Sunday, March 30, 2008

Sunday Reading

Service Without a Smile: Process serving is a booming business in South Florida.

Whether it’s on the gritty streets of Bunche Park or in the marbled lobbies of condos on Brickell Avenue, everyone seems to know Seth Gissen — or at least his kind.

Grim and focused, he is known by the stack of papers under his arm, the way he peers in windows, jots down tag numbers, and queries neighbors or the concierge. When he knocks on the door, it is loud, brisk and authoritative.

He is a process server, a sworn court officer called upon to deliver official notices to homeowners that their lenders have filed foreclosure. As the mortgage meltdown hits a critical mass in South Florida, it seems that his presence in neighborhoods throughout the region is becoming almost as common as that of the mail carrier or meter reader.

”Foreclosure?” asks a young man, watching from the street as Gissen knocks on the door of a duplex in Liberty City one recent evening. In the neighborhood surrounding the property in the 700 block of 75th Street, more than 28 homes are either owned by the bank or in the foreclosure process.

”Yeah,” Gissen responds curtly. He says it is best to tell the neighbors what he’s doing. That way, he says, they are less likely to blurt out to homeowners that a process server came around, since that would mean delivering the embarrassing news themselves. Also, Gissen needs their help in tracing the owner’s whereabouts.

Does the young man know if owner Gamalyah Israelion lives in the duplex? At that moment, the tenant from the upstairs unit emerges on the lawn. Michael Ruffin is also served, as the law dictates. He has a cellphone number for Israelion, too, which puts Gissen a step closer to finding his man.

Attempts to reach Israelion by phone are unsuccessful.

As Gissen jumps into his car en route to his next stop, a $1.4 million condo in the Jade building near Brickell Avenue, the young spectator asks about his neighbor’s home: ”Is there a sale date on it?”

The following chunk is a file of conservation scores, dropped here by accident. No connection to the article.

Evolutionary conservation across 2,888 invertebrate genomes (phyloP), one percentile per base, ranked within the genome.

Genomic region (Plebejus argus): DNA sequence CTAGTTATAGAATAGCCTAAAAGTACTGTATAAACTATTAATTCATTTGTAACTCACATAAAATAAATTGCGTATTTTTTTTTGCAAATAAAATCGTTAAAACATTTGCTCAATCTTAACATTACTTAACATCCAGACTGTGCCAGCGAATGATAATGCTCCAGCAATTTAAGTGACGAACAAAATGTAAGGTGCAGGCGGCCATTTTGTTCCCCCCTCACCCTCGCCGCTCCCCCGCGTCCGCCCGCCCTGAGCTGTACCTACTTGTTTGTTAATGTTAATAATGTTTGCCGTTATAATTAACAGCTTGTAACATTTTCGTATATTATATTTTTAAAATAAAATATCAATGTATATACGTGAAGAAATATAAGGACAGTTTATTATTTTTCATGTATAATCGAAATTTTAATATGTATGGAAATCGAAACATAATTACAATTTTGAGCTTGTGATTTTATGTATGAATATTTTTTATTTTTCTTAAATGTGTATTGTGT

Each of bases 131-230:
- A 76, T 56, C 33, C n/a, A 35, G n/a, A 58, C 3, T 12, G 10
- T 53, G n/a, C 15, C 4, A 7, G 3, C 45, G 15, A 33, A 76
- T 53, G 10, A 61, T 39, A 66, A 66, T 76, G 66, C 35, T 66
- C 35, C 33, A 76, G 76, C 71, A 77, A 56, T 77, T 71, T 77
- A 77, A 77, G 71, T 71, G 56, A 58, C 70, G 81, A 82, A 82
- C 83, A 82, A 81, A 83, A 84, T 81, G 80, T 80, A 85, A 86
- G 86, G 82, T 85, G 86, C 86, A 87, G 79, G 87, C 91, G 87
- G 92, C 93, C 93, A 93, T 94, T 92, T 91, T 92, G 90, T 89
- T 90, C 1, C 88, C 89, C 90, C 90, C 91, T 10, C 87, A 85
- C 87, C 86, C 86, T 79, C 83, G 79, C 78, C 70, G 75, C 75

Gissen, 40, has been a process server since he opened his own company 17 years ago. A decade ago, he partnered with a college friend, Sean Zawyer, to open Gissen & Zawyer. The firm has steadily become one of the largest process-service firms among several hundred in Florida, delivering notices in civil cases, including divorce and personal injury.

About a year ago, business from foreclosures started to pick up. In the last two or three months, it has become a deluge.

Last month, 7,499 foreclosure actions were filed in Miami-Dade and Broward counties alone.

Last June, Gissen and his partner added a new division dedicated to serving foreclosure papers — to about 5,000 people a month, including tenants, spouses, and homeowner and condo associations, in addition to property owners. All of them, by law, must be notified when a home is headed for the auction block.

While county sheriff’s offices have their own staff of servers, law firms hire private companies such as Gissen & Zawyer for the same reasons that people go with FedEx or UPS over the U.S. Postal Service — it’s faster.

In Miami-Dade County, 122 people were newly certified as process servers in January, up from an average of 30 or 40 in entire years previously, said Walter Cordle, coordinator for the county’s certified civil process server program. He attributes the bigger number to the glut of foreclosure cases.

As the workload grows, the Gissen & Zawyer firm must hire. Since last year, it has doubled the number of employees to 25 in the office and 30 process servers who work throughout Florida. Most of them are private contractors. That makes the firm huge, according to a competitor. Most private firms have one or two employees.

Revenue at the firm has doubled in the last year, Zawyer said, without giving figures. ”It’s a dream…. Unfortunately, it comes at the expense of people being foreclosed on, which is not the greatest,” Zawyer said.

On Their Feet: Cherry Lane Theater in New York helps move new plays beyond the staged reading stage.

Playwrights who bemoan those long periods of readings and revisions that rarely lead to a production must have been intrigued last fall when the Roundabout Theater Company announced Roundabout Underground, an initiative to help usher plays by lesser-known writers to the stage. Just a few weeks ago Lincoln Center Theater declared that this fall it would present the inaugural production of its new play enterprise, LCT3. And the Public Theater, already a venerable theatrical incubator, recently started an Emerging Writers Group, which, while not providing early career playwrights with productions, will offer other resources.

Certainly New York is teeming with companies that aim to present original works, but this season’s new programs, coming as they do from established theaters with real budgets, suggest a heightened interest in cultivating nascent talent. In this landscape the Cherry Lane Theater’s Mentor Project, now in its 10th year, is trying to remain both singular and solvent.

“In the last decade we were the pioneers, and now everyone is doing it,” said Angelina Fiordellisi, the artistic director of the Cherry Lane, which has sponsored its Mentor Project matching up-and-coming writers with professionals since 1999.

“Everybody’s copying, and they’re taking all the funding too,” she said. But if she seemed frustrated, she was pleased as well: a sharpened focus on young playwrights is a good thing. “I think what’s become more and more important to people is the idea that in order for the theater to last, especially when we lose so many to film and television, we have to nurture these writers and give them hope,” she said.